“As a gay person working in social services I don’t have a choice but to deal with it. I’m on both sides. I can’t not exist.”

Chris is originally from Wichita, Kan. and joined the board in March of 2013. He was recruited by Mike McCarthy, who was the board president at the time. Mike wanted to bring someone with a strong social work background in and had found Chris through a mutual friend. Chris always had a strong interest in community work and had dedicated his career to LGBT work. He of course jumped at the chance to join the board and be involved with the GLCCB.

What would you say your primary focus is when it comes to your work with the GLCCB?

My work and expertise is all with LGBT issues. Early on, I worked in foster care and primarily with youth. I worked with LGBT kids in foster care. There were lots of gay, trans, queer and questioning kids.

How did you get into that type of work early on?

I went to a special high school for law, public and social services. There was a practicum requirement at the high school level. I worked as a social work assistant during high school in Kansas. I saw a lot of abused gay and trans kids that ended up in the foster care system during that time. The abuse was pretty severe.

After graduation I started working at a shelter called Wichita Children’s Home. Kids could be placed there for 72 hours. Social services used it as a stopgap measure for placing kids into homes. It was very off the books. I did lots of identifying and linking work to get these kids into proper homes. It was really tough. Most of the foster families were conservative and/or elderly retired people. They weren’t prepared for gender atypical youth. Kids with zero behavior problems were ending up in high level group homes because there was nowhere else for them to go.

What prompted you to leave Wichita?

I had a real hard time with conservative Kansas culture. I left to go back to school and moved to Cleveland. I got my bachelor’s in Women’s Studies and Social Work at Cleveland State University. Everything I learned about doing social work I learned in Women’s Studies. I double majored so I could get a job after school. It was a good solid education. In college I led the Gay & Lesbian Student Union and Social Work Student Club.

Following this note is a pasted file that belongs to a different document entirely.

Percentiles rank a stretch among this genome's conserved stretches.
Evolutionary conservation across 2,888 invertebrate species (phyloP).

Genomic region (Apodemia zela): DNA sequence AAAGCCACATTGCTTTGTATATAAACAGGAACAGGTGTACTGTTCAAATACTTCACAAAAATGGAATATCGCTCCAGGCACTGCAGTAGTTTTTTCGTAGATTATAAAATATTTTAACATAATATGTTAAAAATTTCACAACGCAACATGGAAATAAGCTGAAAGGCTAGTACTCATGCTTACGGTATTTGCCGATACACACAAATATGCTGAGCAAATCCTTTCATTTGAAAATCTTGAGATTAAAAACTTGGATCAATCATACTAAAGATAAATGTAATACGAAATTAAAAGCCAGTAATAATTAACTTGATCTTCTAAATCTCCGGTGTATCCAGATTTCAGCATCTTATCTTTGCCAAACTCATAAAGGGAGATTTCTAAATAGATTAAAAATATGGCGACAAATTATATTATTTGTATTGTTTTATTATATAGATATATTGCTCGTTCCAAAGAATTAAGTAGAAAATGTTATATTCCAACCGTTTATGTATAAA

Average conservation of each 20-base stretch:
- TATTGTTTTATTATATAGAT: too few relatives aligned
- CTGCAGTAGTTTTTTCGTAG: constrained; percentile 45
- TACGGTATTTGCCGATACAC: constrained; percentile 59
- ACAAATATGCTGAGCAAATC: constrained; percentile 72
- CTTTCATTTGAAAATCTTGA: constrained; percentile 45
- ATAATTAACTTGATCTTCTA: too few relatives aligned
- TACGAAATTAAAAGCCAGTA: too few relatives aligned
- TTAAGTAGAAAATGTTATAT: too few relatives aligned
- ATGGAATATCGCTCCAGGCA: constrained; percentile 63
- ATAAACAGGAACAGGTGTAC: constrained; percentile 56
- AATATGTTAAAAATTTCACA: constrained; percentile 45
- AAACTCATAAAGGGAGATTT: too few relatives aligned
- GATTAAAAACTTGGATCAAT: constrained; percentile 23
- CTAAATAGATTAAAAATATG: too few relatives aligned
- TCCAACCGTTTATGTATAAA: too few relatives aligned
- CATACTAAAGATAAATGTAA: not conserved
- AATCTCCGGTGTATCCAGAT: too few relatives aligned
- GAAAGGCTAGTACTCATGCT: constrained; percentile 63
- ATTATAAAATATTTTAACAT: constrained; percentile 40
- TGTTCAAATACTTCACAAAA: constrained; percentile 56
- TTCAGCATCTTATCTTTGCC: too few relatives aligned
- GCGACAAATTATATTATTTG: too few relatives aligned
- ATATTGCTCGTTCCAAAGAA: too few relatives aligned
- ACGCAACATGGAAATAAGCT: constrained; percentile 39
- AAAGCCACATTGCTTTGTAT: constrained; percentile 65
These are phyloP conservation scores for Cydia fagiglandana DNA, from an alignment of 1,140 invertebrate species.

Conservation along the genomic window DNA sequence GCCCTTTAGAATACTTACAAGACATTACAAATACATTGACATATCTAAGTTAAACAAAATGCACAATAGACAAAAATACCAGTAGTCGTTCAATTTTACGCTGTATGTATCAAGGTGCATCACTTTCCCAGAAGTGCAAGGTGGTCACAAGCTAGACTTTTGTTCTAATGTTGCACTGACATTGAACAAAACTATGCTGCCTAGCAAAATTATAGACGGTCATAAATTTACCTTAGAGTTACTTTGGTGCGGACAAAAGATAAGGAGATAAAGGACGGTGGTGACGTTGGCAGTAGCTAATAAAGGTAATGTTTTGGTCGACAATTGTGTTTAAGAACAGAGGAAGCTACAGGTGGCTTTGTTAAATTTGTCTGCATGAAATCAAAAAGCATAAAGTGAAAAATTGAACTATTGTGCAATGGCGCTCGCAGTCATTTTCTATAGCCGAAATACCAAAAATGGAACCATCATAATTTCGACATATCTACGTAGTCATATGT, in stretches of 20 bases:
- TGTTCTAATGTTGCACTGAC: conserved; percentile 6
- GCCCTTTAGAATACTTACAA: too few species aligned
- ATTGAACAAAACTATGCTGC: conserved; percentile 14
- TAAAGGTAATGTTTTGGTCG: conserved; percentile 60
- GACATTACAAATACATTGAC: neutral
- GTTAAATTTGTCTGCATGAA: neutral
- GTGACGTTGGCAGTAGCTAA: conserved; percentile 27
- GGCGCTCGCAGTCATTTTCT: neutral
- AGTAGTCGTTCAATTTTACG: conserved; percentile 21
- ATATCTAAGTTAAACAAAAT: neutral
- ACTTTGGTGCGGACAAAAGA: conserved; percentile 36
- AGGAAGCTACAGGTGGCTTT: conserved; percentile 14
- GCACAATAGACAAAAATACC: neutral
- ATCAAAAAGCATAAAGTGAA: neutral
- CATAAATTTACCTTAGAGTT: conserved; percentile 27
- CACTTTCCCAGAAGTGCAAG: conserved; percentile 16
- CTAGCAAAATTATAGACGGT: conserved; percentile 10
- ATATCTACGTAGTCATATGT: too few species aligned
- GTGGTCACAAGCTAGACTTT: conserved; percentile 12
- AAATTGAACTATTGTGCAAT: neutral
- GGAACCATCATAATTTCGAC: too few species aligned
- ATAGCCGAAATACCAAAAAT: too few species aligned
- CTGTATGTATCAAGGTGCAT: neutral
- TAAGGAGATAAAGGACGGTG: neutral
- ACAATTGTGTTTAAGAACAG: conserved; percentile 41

How did you end up in Baltimore?

While working on a double master’s at Boston University (in social work and public health) I had a friend that was living in Morocco. When he came back he tested positive for HIV and he totally freaked out and didn’t know what to do. The economy crashed in 2008 and it hit Boston hard. I ended up unemployed and flopping between friend’s houses. I had no direction. My friend started going to Chase Brexton and he said that they were looking for social workers. I submitted my resume, did a series of interviews and was hired within 30 days. I moved down here with nothing but two suitcases on the train. I left everything in storage.

What did you think of the work at Chase Brexton?

I was skeptical of being involved with HIV. So many precursors. HIV is just a symptom of the other diseases that are happening. When I got there I really fell in love with the work. These people were struggling with stigma. Struggling with addiction and untreated trauma. Clinging on to anyone. I was often the only person they could talk to about any of this. The importance of the HIV work grew and I became very, very passionate about it.

How did you end up so passionate about social work?

Part of the reason I’m so passionate is because I grew up dirt poor in a family of six kids. I passed really well for straight. I had a bunch of friends who didn’t. The level of shit they got, the level of physical abuse and torment they got as kids was awful. We ended up protecting each other. I had a friend who was thrown out of her home for being bi. She ended up battling addiction, homelessness, domestic violence and finally cancer. She lost that last battle.

Is there anything new on the horizon for you?

I accepted a Ph.D. fellowship at Tulane. I’ll be working on LGBT Community Engagement. I want to figure out what we can do to get mainstream providers to be culturally competent to cater to LGBT communities.

What’s a random fact about you that few people know?

I have the word “faggot” tattooed across my back surrounded by flames. My supervisor at SRS in Kansas was a black lesbian. I asked her once which is tougher – being black or gay? She said, “being black, because they can see that you’re black. They can’t always see that you’re gay.” I was inspired by that. I came back to her after I got my tattoo and said, “Now they can see me coming.” I wanted to remind myself to never “‘pass” again. I do make every conscious effort to be obviously gay.

I’ve also been told I’m cocky at every single job I’ve had except at Johns Hopkins. It’s easy to be cocky when you’re doing something you’re passionate about. People confuse confidence for cockiness. I’m very confident about what I’m doing. What I do is not to benefit me. It’s to benefit all of us. Because none of us should have to go through what we’ve been through.

Visit GLCCB.org/about-us/board-of-directors

Gay Life March 2015


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